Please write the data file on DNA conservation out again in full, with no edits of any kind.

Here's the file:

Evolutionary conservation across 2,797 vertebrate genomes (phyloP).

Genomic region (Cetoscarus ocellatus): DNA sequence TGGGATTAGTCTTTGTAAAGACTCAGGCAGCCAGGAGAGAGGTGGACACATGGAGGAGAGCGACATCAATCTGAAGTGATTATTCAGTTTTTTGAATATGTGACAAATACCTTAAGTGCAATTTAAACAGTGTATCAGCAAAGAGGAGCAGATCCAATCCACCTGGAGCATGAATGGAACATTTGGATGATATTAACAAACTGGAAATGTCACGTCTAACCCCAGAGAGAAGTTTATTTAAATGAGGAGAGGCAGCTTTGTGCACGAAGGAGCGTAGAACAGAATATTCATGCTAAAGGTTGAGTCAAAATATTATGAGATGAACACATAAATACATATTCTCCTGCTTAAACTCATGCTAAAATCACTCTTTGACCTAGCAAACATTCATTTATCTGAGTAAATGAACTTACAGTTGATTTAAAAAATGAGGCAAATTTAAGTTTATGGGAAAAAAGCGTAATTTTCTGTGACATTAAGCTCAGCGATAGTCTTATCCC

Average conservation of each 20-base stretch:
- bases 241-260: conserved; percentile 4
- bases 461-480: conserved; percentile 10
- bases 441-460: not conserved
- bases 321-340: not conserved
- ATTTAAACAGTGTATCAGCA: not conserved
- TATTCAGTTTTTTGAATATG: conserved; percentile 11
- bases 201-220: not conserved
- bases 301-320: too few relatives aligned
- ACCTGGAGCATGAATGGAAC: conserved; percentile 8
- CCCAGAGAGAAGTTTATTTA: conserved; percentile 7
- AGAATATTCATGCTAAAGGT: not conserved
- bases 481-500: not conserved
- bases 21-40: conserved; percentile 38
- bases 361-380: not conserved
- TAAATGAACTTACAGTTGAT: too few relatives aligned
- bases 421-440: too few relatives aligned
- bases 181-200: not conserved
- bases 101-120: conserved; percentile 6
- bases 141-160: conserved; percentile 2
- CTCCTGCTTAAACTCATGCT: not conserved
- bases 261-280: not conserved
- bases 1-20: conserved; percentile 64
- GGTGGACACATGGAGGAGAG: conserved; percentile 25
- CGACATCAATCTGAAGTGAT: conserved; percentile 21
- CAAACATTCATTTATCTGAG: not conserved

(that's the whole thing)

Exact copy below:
Evolutionary conservation across 2,797 vertebrate genomes (phyloP).

Genomic region (Cetoscarus ocellatus): DNA sequence TGGGATTAGTCTTTGTAAAGACTCAGGCAGCCAGGAGAGAGGTGGACACATGGAGGAGAGCGACATCAATCTGAAGTGATTATTCAGTTTTTTGAATATGTGACAAATACCTTAAGTGCAATTTAAACAGTGTATCAGCAAAGAGGAGCAGATCCAATCCACCTGGAGCATGAATGGAACATTTGGATGATATTAACAAACTGGAAATGTCACGTCTAACCCCAGAGAGAAGTTTATTTAAATGAGGAGAGGCAGCTTTGTGCACGAAGGAGCGTAGAACAGAATATTCATGCTAAAGGTTGAGTCAAAATATTATGAGATGAACACATAAATACATATTCTCCTGCTTAAACTCATGCTAAAATCACTCTTTGACCTAGCAAACATTCATTTATCTGAGTAAATGAACTTACAGTTGATTTAAAAAATGAGGCAAATTTAAGTTTATGGGAAAAAAGCGTAATTTTCTGTGACATTAAGCTCAGCGATAGTCTTATCCC

Average conservation of each 20-base stretch:
- bases 241-260: conserved; percentile 4
- bases 461-480: conserved; percentile 10
- bases 441-460: not conserved
- bases 321-340: not conserved
- ATTTAAACAGTGTATCAGCA: not conserved
- TATTCAGTTTTTTGAATATG: conserved; percentile 11
- bases 201-220: not conserved
- bases 301-320: too few relatives aligned
- ACCTGGAGCATGAATGGAAC: conserved; percentile 8
- CCCAGAGAGAAGTTTATTTA: conserved; percentile 7
- AGAATATTCATGCTAAAGGT: not conserved
- bases 481-500: not conserved
- bases 21-40: conserved; percentile 38
- bases 361-380: not conserved
- TAAATGAACTTACAGTTGAT: too few relatives aligned
- bases 421-440: too few relatives aligned
- bases 181-200: not conserved
- bases 101-120: conserved; percentile 6
- bases 141-160: conserved; percentile 2
- CTCCTGCTTAAACTCATGCT: not conserved
- bases 261-280: not conserved
- bases 1-20: conserved; percentile 64
- GGTGGACACATGGAGGAGAG: conserved; percentile 25
- CGACATCAATCTGAAGTGAT: conserved; percentile 21
- CAAACATTCATTTATCTGAG: not conserved